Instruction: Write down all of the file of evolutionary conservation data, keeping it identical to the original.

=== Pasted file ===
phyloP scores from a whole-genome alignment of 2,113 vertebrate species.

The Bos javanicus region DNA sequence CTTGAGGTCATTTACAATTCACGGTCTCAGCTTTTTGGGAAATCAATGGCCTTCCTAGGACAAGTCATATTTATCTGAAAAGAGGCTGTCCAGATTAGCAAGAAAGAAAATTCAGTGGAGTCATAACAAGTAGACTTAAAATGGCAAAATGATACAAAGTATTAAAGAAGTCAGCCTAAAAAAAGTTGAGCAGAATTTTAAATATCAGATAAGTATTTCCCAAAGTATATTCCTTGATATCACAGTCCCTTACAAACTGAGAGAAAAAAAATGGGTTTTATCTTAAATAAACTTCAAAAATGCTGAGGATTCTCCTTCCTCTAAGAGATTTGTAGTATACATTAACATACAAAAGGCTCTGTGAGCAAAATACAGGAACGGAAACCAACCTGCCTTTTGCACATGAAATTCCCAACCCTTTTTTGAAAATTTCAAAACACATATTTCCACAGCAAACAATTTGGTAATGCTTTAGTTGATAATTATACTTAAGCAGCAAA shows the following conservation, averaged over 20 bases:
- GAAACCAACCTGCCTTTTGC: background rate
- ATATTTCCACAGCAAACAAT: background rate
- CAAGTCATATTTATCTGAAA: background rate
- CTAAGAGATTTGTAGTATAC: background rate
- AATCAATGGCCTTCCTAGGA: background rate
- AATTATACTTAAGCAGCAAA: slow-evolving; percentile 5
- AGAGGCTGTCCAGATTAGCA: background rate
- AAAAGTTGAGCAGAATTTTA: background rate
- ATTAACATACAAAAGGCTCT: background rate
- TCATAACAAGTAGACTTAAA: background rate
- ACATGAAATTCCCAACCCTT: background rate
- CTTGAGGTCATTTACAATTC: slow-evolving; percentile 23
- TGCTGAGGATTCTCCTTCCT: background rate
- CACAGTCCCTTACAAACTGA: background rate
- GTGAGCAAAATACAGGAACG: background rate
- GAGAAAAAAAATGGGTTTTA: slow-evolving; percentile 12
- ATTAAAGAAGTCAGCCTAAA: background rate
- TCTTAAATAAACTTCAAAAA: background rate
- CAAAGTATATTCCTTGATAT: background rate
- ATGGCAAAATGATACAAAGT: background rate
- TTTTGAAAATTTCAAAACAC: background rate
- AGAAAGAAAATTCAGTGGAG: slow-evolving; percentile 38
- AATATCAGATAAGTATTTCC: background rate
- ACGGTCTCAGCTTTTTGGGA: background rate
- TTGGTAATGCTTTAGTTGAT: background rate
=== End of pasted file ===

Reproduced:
phyloP scores from a whole-genome alignment of 2,113 vertebrate species.

The Bos javanicus region DNA sequence CTTGAGGTCATTTACAATTCACGGTCTCAGCTTTTTGGGAAATCAATGGCCTTCCTAGGACAAGTCATATTTATCTGAAAAGAGGCTGTCCAGATTAGCAAGAAAGAAAATTCAGTGGAGTCATAACAAGTAGACTTAAAATGGCAAAATGATACAAAGTATTAAAGAAGTCAGCCTAAAAAAAGTTGAGCAGAATTTTAAATATCAGATAAGTATTTCCCAAAGTATATTCCTTGATATCACAGTCCCTTACAAACTGAGAGAAAAAAAATGGGTTTTATCTTAAATAAACTTCAAAAATGCTGAGGATTCTCCTTCCTCTAAGAGATTTGTAGTATACATTAACATACAAAAGGCTCTGTGAGCAAAATACAGGAACGGAAACCAACCTGCCTTTTGCACATGAAATTCCCAACCCTTTTTTGAAAATTTCAAAACACATATTTCCACAGCAAACAATTTGGTAATGCTTTAGTTGATAATTATACTTAAGCAGCAAA shows the following conservation, averaged over 20 bases:
- GAAACCAACCTGCCTTTTGC: background rate
- ATATTTCCACAGCAAACAAT: background rate
- CAAGTCATATTTATCTGAAA: background rate
- CTAAGAGATTTGTAGTATAC: background rate
- AATCAATGGCCTTCCTAGGA: background rate
- AATTATACTTAAGCAGCAAA: slow-evolving; percentile 5
- AGAGGCTGTCCAGATTAGCA: background rate
- AAAAGTTGAGCAGAATTTTA: background rate
- ATTAACATACAAAAGGCTCT: background rate
- TCATAACAAGTAGACTTAAA: background rate
- ACATGAAATTCCCAACCCTT: background rate
- CTTGAGGTCATTTACAATTC: slow-evolving; percentile 23
- TGCTGAGGATTCTCCTTCCT: background rate
- CACAGTCCCTTACAAACTGA: background rate
- GTGAGCAAAATACAGGAACG: background rate
- GAGAAAAAAAATGGGTTTTA: slow-evolving; percentile 12
- ATTAAAGAAGTCAGCCTAAA: background rate
- TCTTAAATAAACTTCAAAAA: background rate
- CAAAGTATATTCCTTGATAT: background rate
- ATGGCAAAATGATACAAAGT: background rate
- TTTTGAAAATTTCAAAACAC: background rate
- AGAAAGAAAATTCAGTGGAG: slow-evolving; percentile 38
- AATATCAGATAAGTATTTCC: background rate
- ACGGTCTCAGCTTTTTGGGA: background rate
- TTGGTAATGCTTTAGTTGAT: background rate